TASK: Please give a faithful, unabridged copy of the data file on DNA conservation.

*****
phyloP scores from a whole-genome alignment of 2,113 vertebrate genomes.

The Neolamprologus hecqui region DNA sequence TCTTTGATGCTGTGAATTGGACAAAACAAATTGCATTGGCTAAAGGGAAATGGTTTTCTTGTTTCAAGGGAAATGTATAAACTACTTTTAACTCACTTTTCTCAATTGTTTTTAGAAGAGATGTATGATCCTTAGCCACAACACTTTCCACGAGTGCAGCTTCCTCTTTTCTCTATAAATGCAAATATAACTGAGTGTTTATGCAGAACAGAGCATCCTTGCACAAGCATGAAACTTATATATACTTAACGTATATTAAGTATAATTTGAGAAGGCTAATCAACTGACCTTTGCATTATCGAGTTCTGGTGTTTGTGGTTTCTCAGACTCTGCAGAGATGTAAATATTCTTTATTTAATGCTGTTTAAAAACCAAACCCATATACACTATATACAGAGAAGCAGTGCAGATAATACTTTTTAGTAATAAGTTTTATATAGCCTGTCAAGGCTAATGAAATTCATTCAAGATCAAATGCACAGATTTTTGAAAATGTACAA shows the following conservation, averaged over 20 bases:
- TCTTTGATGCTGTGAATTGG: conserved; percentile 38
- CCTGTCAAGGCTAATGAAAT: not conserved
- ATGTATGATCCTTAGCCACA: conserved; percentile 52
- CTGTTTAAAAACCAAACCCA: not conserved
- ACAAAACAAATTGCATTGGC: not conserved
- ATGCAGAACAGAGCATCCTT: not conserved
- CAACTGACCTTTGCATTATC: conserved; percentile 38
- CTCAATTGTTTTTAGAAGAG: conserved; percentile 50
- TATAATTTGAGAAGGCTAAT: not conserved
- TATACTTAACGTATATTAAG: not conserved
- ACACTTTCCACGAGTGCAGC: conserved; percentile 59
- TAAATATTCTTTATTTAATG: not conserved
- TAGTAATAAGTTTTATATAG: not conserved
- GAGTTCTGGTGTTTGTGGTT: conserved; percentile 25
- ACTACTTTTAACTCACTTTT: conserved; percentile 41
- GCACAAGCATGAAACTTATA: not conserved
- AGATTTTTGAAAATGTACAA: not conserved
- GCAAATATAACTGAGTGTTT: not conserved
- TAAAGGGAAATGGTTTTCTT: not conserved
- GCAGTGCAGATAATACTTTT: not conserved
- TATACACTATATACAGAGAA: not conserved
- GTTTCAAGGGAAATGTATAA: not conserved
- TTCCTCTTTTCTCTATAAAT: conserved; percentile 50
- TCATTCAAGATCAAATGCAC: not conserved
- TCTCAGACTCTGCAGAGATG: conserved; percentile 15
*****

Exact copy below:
phyloP scores from a whole-genome alignment of 2,113 vertebrate genomes.

The Neolamprologus hecqui region DNA sequence TCTTTGATGCTGTGAATTGGACAAAACAAATTGCATTGGCTAAAGGGAAATGGTTTTCTTGTTTCAAGGGAAATGTATAAACTACTTTTAACTCACTTTTCTCAATTGTTTTTAGAAGAGATGTATGATCCTTAGCCACAACACTTTCCACGAGTGCAGCTTCCTCTTTTCTCTATAAATGCAAATATAACTGAGTGTTTATGCAGAACAGAGCATCCTTGCACAAGCATGAAACTTATATATACTTAACGTATATTAAGTATAATTTGAGAAGGCTAATCAACTGACCTTTGCATTATCGAGTTCTGGTGTTTGTGGTTTCTCAGACTCTGCAGAGATGTAAATATTCTTTATTTAATGCTGTTTAAAAACCAAACCCATATACACTATATACAGAGAAGCAGTGCAGATAATACTTTTTAGTAATAAGTTTTATATAGCCTGTCAAGGCTAATGAAATTCATTCAAGATCAAATGCACAGATTTTTGAAAATGTACAA shows the following conservation, averaged over 20 bases:
- TCTTTGATGCTGTGAATTGG: conserved; percentile 38
- CCTGTCAAGGCTAATGAAAT: not conserved
- ATGTATGATCCTTAGCCACA: conserved; percentile 52
- CTGTTTAAAAACCAAACCCA: not conserved
- ACAAAACAAATTGCATTGGC: not conserved
- ATGCAGAACAGAGCATCCTT: not conserved
- CAACTGACCTTTGCATTATC: conserved; percentile 38
- CTCAATTGTTTTTAGAAGAG: conserved; percentile 50
- TATAATTTGAGAAGGCTAAT: not conserved
- TATACTTAACGTATATTAAG: not conserved
- ACACTTTCCACGAGTGCAGC: conserved; percentile 59
- TAAATATTCTTTATTTAATG: not conserved
- TAGTAATAAGTTTTATATAG: not conserved
- GAGTTCTGGTGTTTGTGGTT: conserved; percentile 25
- ACTACTTTTAACTCACTTTT: conserved; percentile 41
- GCACAAGCATGAAACTTATA: not conserved
- AGATTTTTGAAAATGTACAA: not conserved
- GCAAATATAACTGAGTGTTT: not conserved
- TAAAGGGAAATGGTTTTCTT: not conserved
- GCAGTGCAGATAATACTTTT: not conserved
- TATACACTATATACAGAGAA: not conserved
- GTTTCAAGGGAAATGTATAA: not conserved
- TTCCTCTTTTCTCTATAAAT: conserved; percentile 50
- TCATTCAAGATCAAATGCAC: not conserved
- TCTCAGACTCTGCAGAGATG: conserved; percentile 15